If you caught last spring's NCAA tournament, you no doubt saw 7-foot Eric Montross of North Carolina take his buzzcut to interior defenses like a Brillo pad to dirty dishes. But if you concluded from the Tar Heels' championship that Double-Aught Eric and his prehistoric game represent the standard for college centers today, there's someone we'd like you to meet.
His name is Avondre Jones. He'll be a freshman at Southern Cal this season. And he harbors a very specific fantasy.
"I want to bring Shaq out on the wing, O.K.?" Jones says, referring to that icon of inside domination, Shaquille O'Neal of the NBA's Orlando Magic. "I'd pump to the right, give him that Tim Hardaway crossover dribble, then spin past him...like that!"
This reverie wouldn't be so remarkable were it not for one niggling detail: Jones stands 6'11". He can essentially look O'Neal in the eye. Yet he's hardly alone in possessing the potential to one day act out so impudent a scenario. This season's freshman class features a whole new species of big man, a highly skilled, low-post-resistant strain. Jones, Duke's Joey Beard and Greg Newton, Wisconsin's Rashard Griffith, North Carolina's Rasheed Wallace, Massachusetts's Marcus Camby and Arkansas's Darnell Robinson all go 6'9" or taller. They join an existing group of Balanchine behemoths—players like 6'9" Juwan Howard of Michigan, 6'11" Cherokee Parks of Duke, 7'3" Constantin Popa of Miami, 6'9" Clifford Rozier of Louisville, 6'10" Othella Harrington of Georgetown, 6'11" Sharone Wright of Clemson and 6'11" Derrick Alston of Duquesne—players who have a jumper and a handle and can run the floor. Together they threaten to reconfigure the game for the next millennium.
Not since the arrival on campus of the high school class of '88, which ultimately delivered Alonzo Mourning, Christian Laettner, Shawn Kemp, Oliver Miller and Jerrod Mustaf to the pros, has a group of first-year players held so much promise. "This class may have more depth and quality in its big kids than any previous recruiting class," says Van Coleman, who follows the recruiting scene for Future Stars magazine. "As many as 10 of them could end up in the NBA."
Jones's coach, George Raveling, calls the new kids "camp boomers." They have played year-round for so many seasons, doing all the station drills on the game's fundamentals at summer camp after summer camp, that they're now eager and able to unleash those skills over 94 feet. A cut from O'Neal's new rap album, Shaq Diesel, could be the anthem of this confident and versatile new breed. It's title: (I Know I Got) Skillz.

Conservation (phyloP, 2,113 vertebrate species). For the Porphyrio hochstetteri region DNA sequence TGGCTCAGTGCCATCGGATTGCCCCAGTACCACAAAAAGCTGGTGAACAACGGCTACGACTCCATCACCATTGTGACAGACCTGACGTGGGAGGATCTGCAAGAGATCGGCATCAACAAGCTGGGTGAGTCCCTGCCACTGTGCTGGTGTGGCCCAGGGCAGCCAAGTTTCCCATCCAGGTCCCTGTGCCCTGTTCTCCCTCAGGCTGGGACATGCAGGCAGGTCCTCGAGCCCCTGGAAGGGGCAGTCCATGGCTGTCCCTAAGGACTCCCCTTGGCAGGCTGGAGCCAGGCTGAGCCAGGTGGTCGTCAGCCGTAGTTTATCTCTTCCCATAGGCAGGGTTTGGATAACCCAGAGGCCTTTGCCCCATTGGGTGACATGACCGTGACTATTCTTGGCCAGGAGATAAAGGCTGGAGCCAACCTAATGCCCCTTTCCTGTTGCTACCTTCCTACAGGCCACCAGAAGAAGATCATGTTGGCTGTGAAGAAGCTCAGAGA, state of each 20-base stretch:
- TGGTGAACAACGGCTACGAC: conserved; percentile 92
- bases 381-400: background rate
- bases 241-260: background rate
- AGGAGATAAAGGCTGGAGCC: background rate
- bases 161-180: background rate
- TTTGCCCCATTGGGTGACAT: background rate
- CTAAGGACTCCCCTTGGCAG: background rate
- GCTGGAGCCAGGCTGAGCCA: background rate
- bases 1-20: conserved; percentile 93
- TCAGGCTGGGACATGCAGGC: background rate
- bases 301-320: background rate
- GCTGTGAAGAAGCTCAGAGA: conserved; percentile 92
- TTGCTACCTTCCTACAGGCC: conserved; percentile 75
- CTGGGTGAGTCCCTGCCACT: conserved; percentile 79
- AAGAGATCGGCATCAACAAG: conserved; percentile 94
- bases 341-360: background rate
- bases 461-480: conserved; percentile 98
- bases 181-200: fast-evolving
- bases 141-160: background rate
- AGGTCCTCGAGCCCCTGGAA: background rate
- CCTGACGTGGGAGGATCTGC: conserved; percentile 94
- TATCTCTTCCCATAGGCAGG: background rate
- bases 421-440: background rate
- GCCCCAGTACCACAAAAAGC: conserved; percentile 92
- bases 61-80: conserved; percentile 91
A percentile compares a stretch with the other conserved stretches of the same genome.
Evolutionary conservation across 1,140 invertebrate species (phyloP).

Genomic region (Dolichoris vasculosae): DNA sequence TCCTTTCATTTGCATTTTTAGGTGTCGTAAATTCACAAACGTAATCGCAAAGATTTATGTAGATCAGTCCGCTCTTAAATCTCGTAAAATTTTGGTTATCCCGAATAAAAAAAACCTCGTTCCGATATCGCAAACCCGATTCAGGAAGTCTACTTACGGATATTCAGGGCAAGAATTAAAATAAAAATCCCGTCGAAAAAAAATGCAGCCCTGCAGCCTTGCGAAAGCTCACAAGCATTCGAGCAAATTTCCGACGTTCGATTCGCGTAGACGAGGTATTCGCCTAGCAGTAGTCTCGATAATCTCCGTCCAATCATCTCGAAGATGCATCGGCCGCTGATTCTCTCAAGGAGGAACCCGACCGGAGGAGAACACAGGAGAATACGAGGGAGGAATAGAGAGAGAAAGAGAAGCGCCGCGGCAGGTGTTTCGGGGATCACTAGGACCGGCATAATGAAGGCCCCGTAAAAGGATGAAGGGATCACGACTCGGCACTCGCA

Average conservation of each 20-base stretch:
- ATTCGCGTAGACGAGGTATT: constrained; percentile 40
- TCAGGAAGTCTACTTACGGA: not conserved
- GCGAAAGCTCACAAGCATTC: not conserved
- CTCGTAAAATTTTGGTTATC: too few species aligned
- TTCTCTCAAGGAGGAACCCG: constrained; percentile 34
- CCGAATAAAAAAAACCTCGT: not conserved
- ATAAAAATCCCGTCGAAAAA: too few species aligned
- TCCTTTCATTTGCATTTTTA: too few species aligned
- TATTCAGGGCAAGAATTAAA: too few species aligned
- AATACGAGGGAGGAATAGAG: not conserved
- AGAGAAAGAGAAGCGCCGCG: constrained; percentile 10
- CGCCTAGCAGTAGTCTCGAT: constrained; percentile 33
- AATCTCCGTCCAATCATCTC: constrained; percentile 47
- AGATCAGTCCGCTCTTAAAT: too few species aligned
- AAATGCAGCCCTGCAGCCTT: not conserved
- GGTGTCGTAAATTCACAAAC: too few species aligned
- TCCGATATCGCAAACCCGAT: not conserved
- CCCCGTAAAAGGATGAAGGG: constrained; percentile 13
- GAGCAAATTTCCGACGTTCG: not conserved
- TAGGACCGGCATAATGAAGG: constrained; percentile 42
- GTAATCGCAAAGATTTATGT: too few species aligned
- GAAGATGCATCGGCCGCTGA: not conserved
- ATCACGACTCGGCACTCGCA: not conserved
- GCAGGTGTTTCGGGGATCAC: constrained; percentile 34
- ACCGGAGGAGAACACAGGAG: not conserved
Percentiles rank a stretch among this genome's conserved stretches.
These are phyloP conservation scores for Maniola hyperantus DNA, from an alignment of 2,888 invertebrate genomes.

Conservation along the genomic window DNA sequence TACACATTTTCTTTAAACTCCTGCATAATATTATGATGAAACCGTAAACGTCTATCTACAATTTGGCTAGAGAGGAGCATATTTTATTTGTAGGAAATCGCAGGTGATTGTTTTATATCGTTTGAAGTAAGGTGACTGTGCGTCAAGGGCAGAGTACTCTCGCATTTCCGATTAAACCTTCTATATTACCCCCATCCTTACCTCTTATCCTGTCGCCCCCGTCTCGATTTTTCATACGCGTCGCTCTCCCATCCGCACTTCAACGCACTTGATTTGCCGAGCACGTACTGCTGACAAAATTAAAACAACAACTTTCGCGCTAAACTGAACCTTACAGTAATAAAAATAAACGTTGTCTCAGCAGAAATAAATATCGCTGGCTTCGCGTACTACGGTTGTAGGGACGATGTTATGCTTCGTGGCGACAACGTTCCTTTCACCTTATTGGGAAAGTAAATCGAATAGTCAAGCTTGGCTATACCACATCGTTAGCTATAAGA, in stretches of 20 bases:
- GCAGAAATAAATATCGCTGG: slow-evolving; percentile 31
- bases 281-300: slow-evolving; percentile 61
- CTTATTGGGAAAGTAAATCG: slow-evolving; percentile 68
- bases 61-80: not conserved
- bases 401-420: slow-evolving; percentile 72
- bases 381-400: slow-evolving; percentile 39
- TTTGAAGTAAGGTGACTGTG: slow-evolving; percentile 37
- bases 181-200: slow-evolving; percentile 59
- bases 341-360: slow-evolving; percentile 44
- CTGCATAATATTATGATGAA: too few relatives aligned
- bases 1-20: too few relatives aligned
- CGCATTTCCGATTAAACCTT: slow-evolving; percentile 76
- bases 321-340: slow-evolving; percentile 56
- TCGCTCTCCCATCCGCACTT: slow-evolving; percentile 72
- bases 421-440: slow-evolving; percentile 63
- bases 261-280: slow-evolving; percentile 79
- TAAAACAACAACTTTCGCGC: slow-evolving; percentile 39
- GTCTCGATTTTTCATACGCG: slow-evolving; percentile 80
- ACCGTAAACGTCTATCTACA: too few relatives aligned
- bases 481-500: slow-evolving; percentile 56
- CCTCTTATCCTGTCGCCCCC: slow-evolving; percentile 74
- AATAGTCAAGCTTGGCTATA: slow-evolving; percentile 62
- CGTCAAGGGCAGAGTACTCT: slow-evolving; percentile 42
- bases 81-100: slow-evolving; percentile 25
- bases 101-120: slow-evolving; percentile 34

What's so noteworthy about these big men is how they can be deployed. Time was when most pivotmen were like Montross or Oklahoma State's 7-foot Bryant Reeves (page 44) or George Washington's 7'1" Yinka Dare, centers who were comfortable with their backs to the basket, playing the low post as the hub for an offense's wheel. Using that fixed point, teammates played Take a Number—1, 2, 3 or 4—for spots around their redoubtable 5.
Having such a big man meant almost a sure trip to the Final Four. Yet a full decade has now passed since Georgetown's Patrick Ewing, Houston's Akeem Olajuwon, Kentucky's Mel Turpin and Virginia's Olden Polynice did orthodox battle in Seattle at the 1984 Final Four. Since then frontcourt supremacy in the postseason has been ceded to smaller, quicker big men like Laettner of Duke, Danny Manning of Kansas, Larry Johnson of UNLV and Chris Webber of Michigan, all of whom became forwards in the NBA.
A basketball-savvy generation—call it Generation X 'n' O—has taken note. "In the recruiting process, you can lose a lot of kids if you tell them they're going to be down in the paint," says Jeff Jones, coach at Virginia, which has featured a faster, more diminutive frontcourt ever since Polynice left, in 1986. Adds Western Kentucky's Ralph Willard, "We sell our big kids on how they're not going to be sumo wrestlers inside. They're going to face the basket, put the ball on the floor, shoot the three and become complete players."
Bob Bender, the new coach at Washington, just shakes his head. "Calling a player 'real hard-nosed' used to be a compliment," he says. "Now it's almost become a negative. Like, Don't I have any talent?"